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Tatiana Bilbao Estudio Transforms Domestic Space in Unraveling Modern Living

Tatiana Bilbao Estudio Transforms Domestic Space in Unraveling Modern Living

Tatiana Bilbao Estudio, from "Unraveling Modern Living," digital collage, 2019. Courtesy of Graham Foundation

Unraveling Modern Living is a site-specific installation by the Mexico City-based firm Tatiana Bilbao Estudio that transforms the former domestic space of the Madlener House, Graham Foundation’s home, to explore new forms of collectivity. The materiality of the exhibition underscores that a relationship with nature is fundamental, exists unconsciously, and enables communities to relate to public space and to each other. Local knowledge, building methods, and materials bring influences from Mexico to Chicago.

View of “Tatiana Bilbao Estudio: Unraveling Modern Living,” Graham Foundation, Chicago, 2019. Photo: Nathan Keay

View of “Tatiana Bilbao Estudio: Unraveling Modern Living,” Graham Foundation, Chicago, 2019. Photo: Nathan Keay

Developed in partnership with the 2019 Chicago Architecture Biennial, Unraveling Modern Living evokes the concept of the commons by exhibiting reconfigurations on the existing architecture to create a garden, a space for knowledge, a space for dialog, and a space for gathering. It is rooted in storied examples of shared space, including the Greek polis, Renaissance architecture, the feminist movement, community structures, cohousing, public institutions, and appropriation architecture.

In this project, in which Tatiana Bilbao Estudio finds another opportunity to connect with nature, a traditional house from the beginning of the 20th century is challenged through new kinds of spaces for contemporary life within existing architectural frameworks. Madlener House is a mansion designed for a single family in 1901, and the original conjoined living room and music room on the first floor is transformed into an interior garden. This space hosts readings, children’s storytime, movement classes, and an improvisational participatory performance by artist Anna Martine Whitehead, who will be in residence in the garden for the month of December to workshop her new piece, Force.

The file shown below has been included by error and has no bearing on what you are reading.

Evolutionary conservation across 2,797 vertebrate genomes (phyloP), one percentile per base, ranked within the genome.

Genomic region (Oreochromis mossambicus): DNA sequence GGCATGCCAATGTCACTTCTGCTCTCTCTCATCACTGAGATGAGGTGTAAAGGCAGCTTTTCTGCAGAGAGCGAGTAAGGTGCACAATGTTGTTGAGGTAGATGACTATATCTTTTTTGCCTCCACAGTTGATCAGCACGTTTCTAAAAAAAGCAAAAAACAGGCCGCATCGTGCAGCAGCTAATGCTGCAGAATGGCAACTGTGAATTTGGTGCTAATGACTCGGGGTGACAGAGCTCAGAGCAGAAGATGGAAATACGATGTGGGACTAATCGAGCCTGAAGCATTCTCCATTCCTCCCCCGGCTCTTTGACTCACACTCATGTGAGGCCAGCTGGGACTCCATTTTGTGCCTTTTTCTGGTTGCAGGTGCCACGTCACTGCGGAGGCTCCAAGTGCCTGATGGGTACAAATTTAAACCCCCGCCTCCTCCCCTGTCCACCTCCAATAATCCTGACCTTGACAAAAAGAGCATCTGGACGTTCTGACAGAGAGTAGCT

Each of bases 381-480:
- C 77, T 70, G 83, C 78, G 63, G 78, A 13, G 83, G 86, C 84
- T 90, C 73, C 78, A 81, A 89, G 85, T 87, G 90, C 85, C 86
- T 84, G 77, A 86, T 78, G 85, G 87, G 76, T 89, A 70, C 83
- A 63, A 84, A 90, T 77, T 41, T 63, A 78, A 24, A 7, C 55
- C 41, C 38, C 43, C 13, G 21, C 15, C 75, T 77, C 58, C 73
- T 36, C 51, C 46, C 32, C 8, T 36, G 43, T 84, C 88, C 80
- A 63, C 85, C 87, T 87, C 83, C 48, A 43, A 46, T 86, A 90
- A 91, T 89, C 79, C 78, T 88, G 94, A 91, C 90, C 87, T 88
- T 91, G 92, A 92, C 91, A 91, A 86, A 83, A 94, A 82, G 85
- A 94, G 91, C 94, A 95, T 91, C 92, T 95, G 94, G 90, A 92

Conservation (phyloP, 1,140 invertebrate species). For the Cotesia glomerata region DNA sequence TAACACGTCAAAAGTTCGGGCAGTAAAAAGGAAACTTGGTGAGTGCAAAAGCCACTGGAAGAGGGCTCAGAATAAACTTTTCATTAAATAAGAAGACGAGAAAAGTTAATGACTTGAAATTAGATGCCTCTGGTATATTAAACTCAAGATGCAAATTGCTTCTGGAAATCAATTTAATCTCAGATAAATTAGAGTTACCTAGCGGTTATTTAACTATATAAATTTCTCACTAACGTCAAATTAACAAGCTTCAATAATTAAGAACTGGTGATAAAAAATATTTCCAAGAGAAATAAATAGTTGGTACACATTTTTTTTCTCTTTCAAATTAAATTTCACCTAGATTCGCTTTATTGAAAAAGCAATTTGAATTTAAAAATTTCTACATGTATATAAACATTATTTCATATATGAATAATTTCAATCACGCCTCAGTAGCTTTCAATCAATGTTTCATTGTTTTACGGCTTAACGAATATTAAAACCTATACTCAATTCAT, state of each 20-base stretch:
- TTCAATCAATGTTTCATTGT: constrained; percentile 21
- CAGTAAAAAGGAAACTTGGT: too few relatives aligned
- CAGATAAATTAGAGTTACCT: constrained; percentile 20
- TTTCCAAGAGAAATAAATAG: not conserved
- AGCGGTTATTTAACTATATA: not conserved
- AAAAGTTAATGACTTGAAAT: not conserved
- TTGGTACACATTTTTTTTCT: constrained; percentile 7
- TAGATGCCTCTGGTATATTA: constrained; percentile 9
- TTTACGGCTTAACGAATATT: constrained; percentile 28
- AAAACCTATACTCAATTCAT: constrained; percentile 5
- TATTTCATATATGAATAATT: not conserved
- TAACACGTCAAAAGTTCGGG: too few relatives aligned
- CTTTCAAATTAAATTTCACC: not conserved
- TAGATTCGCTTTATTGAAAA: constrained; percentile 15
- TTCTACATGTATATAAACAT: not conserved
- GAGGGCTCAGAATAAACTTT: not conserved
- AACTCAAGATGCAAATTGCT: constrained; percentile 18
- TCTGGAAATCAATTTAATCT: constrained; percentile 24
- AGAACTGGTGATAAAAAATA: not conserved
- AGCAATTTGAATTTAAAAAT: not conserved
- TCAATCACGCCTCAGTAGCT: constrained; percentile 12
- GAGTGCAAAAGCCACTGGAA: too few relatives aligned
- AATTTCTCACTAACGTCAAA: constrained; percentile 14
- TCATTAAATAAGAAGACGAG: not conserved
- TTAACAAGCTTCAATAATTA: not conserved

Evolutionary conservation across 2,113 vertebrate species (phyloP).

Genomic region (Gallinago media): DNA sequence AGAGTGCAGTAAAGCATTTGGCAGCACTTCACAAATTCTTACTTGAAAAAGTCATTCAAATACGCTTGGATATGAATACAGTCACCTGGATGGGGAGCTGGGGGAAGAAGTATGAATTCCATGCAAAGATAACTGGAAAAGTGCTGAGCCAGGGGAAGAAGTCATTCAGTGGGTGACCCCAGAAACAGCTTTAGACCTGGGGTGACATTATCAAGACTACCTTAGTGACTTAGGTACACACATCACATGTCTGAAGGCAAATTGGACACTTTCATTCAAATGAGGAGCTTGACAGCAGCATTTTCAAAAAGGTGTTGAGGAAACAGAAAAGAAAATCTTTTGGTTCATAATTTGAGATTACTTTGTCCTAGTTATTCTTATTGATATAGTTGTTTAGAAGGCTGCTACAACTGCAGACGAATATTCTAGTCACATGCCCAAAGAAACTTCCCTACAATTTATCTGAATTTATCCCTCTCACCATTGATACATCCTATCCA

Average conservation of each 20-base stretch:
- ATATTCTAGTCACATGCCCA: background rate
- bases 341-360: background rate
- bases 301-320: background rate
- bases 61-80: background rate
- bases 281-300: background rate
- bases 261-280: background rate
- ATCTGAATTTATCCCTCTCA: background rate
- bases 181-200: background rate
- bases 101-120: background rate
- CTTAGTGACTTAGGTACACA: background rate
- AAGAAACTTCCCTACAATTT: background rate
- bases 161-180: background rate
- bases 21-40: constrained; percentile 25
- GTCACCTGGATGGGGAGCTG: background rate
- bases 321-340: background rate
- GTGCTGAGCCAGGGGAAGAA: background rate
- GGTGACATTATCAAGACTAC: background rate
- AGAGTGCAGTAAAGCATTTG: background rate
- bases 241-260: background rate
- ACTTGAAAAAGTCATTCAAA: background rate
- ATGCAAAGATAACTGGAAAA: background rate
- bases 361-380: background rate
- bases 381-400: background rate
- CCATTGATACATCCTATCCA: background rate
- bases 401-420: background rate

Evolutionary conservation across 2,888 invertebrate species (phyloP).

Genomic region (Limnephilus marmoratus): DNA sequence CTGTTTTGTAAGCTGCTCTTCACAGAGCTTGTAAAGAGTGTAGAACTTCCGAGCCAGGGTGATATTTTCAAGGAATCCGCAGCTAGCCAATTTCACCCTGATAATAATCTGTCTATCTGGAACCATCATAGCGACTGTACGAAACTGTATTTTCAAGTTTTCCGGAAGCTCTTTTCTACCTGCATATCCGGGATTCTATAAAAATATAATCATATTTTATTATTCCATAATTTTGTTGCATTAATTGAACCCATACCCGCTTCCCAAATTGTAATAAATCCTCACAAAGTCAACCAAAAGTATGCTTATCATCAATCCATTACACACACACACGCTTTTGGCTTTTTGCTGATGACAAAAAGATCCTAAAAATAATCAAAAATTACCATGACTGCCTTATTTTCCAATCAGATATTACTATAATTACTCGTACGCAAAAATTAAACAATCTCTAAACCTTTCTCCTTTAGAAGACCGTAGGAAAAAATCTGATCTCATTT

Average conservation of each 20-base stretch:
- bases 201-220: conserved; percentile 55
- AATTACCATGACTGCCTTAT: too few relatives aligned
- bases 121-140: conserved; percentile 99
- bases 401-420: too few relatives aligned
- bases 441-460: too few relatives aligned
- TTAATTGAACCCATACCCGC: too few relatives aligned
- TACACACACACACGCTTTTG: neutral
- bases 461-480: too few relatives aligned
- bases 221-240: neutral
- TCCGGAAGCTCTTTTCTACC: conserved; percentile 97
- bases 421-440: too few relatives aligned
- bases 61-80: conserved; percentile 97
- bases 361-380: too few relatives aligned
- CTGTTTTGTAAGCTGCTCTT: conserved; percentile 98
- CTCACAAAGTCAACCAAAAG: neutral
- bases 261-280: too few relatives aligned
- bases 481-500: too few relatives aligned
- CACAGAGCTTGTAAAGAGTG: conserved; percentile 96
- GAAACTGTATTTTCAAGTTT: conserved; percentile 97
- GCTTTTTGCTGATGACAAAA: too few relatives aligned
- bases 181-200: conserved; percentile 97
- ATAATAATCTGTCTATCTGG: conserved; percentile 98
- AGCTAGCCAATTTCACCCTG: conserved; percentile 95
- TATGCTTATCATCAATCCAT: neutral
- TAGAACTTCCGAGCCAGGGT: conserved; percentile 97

Looking to the natural world to facilitate a return to direct human engagement, the installation is activated through collaborative programming that embraces the inherent complexity of modern living to create spaces that support connection and encourage the exploration of new relationships.

Bilbao’s interest in activating public space through this contemporary lens stems from her belief in the basic human necessity of community and the important role that these spaces serve to foster collectivity. She envisions these critical spaces as places that nurture, serve as refuge, inspire, and aid in developing identity. In light of the increased pace of modern life, the depth and complexity of human relationships, and the penchant for digital over in-person engagement—particularly in urban environments—this installation provides space to nurture basic human needs, grounding this experience with opportunities to connect with nature.

Tatiana Bilbao’s work explores the site specific and creates built environments trough multidisciplinary and cross-cultural perspectives.

At the core of Unraveling Modern Living is a modular furniture system developed in collaboration with Emmanuel Pratt and Sweet Water Foundation. The plywood cubes of the system stack and fit together like puzzle pieces to form tables and shelves or stand alone as seats. The pieces create a simple infrastructure to support groups of people gathering, sharing knowledge, and engaging in dialog. In this same vein, Tatiana Bilbao Estudio designed a new 1,000 square foot garden for the Graham Foundation that features over 45 native and regionally appropriate plant species in soil amended by Nance Klehm and punctuated by large-scale volcanic boulders and intricate brick carpets that demonstrate the design ethos of starting with local knowledge, building methods, and materials and transferring them from Mexico to Chicago. Initiatives such as the perennial garden will continue to thrive at the Madlener House beyond the life of the show. Additionally, resources, including the furniture system and book collection relating to the commons, will move to Sweet Water Foundation once the show closes, continuing the community cycle.

Unraveling Modern Living is the product of Tatiana Bilbao’s 2019 Graham Foundation Fellowship and is activated by collaborative projects, on-site talks, and workshops throughout the run of the exhibition with Archeworks, Colectivo 1050º, Cultural ReProducers, Fieldwork Collaborative Projects, Stefan Gruber, Nance Klehm of Social Ecologies, Lurie Garden, MAS Context, Midewin National Tallgrass Prairie, Sweet Water Foundation, The Weaving Mill, and Anna Martine Whitehead, among others.

DATE :September 16, 2019 until January 11, 2020 / LOCATION: Graham Foundation / ORGANIZED BY Sarah Herda and Ellen Alderman, Deputy Director of Exhibitions and Public Programs / IN PARTNERSHIP WITH 2019 Chicago Architectural Biennial / TEXT Press Release edited by NESS /

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